TAMPA, FLORIDA. Four patent-prolific universities in Florida have generated nearly 3,000 U.S. patents for their institutions in the last 10 years. This does not count foreign patents on the same technology. The University of South Florida produced 978 of these patents closely followed by the University of Florida with 919. The University of Central Florida and The Florida State University were granted impressive patent counts of 646 and 332 respectively.
Under the Bayh-Dole Act, federal research grants to universities after December 12, 1980 permitted a recipient of the funding to elect to pursue ownership in the invention. Prior to the Act, the U.S. government had amassed 28,000 patents but less than five percent (5%) were commercially licensed. For a university to take ownership in the invention, it must:
- Include a patent rights clause in contracts;
- Elect in writing whether or not to retain ownership;
- Report subject inventions to the agency granting funding;
- Educate faculty and researchers to diligently report new inventions; and
- Mandate certain employees to protect the government's interest in subject inventions.
Without patent protection, private companies cannot justify investing in new technologies. Patents do not stifle the adoption of new technologies but enable them to be commercialized in the first place. The federal funding granted to universities for research is supported by taxpayers. If that research is not commercialized, the taxpayers realize less of a return on that investment. In a 2010 interview with Senator Bayh, he noted for every dollar spent on research, it took 9-10 dollars in investment capital to commercialize the research (ref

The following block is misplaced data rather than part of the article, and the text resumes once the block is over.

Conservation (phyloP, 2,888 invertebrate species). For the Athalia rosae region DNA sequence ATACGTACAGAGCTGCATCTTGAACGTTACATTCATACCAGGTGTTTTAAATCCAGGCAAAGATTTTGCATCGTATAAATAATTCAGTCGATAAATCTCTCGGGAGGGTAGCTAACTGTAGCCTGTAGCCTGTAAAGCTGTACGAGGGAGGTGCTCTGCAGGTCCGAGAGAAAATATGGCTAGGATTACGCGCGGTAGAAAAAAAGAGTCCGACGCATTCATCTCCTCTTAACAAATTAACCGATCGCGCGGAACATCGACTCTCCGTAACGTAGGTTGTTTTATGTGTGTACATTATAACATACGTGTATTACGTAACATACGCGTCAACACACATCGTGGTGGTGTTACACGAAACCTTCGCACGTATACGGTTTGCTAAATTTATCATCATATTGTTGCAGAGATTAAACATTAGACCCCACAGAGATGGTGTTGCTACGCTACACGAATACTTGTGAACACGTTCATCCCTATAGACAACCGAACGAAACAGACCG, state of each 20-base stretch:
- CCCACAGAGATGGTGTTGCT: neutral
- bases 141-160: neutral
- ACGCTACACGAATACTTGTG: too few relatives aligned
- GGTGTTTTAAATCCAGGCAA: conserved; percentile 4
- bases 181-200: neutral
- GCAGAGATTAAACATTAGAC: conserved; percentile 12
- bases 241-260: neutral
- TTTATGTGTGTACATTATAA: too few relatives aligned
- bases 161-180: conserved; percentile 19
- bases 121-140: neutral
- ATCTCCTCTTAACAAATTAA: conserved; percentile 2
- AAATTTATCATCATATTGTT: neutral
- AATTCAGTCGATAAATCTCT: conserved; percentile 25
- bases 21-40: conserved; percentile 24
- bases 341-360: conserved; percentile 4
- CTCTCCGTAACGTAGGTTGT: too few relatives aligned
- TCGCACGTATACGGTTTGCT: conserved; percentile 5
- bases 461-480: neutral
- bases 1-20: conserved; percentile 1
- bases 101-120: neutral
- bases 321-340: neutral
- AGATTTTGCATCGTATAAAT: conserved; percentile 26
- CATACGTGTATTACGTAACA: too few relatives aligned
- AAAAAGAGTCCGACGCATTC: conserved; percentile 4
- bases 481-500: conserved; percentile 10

). Between 1996 and 2012 university patent licensing contributed $836 billion to U.S. gross domestic output and supported three (3) million jobs (ref
Getting a patent can be challenging. It must be novel, useful and non-obvious. It undergoes an adversarial examination at the U.S. Patent & Trademark Office and many patent applications are not granted. Therefore, obtaining a patent is an achievement. It is recognition that the technology claimed by the patent did not exist before nor would have been obvious to one of ordinary skill in the art. The National Academy of Inventors
(NAI) is the preeiminent organization to recognize and encourage innovation in the academic environment. The NAI was founded at the University of South Florida in 2010 and comprises over 4,000 individual members spanning 250 academic institutions worldwide.
We strongly encourage companies looking for technical solutions to reach out the technology transfer offices at universities. Rather than re-inventing the wheel, a company might get a jump start over their competition by licensing university-generated inventions.
Methodology for patent counts:
Searching assignment by year on the USPTO patent advanced search interface
. Sample query: AN/"University of South Florida" and ISD/$/$/2018.
Universities and other organizations may calculate patent grants differently.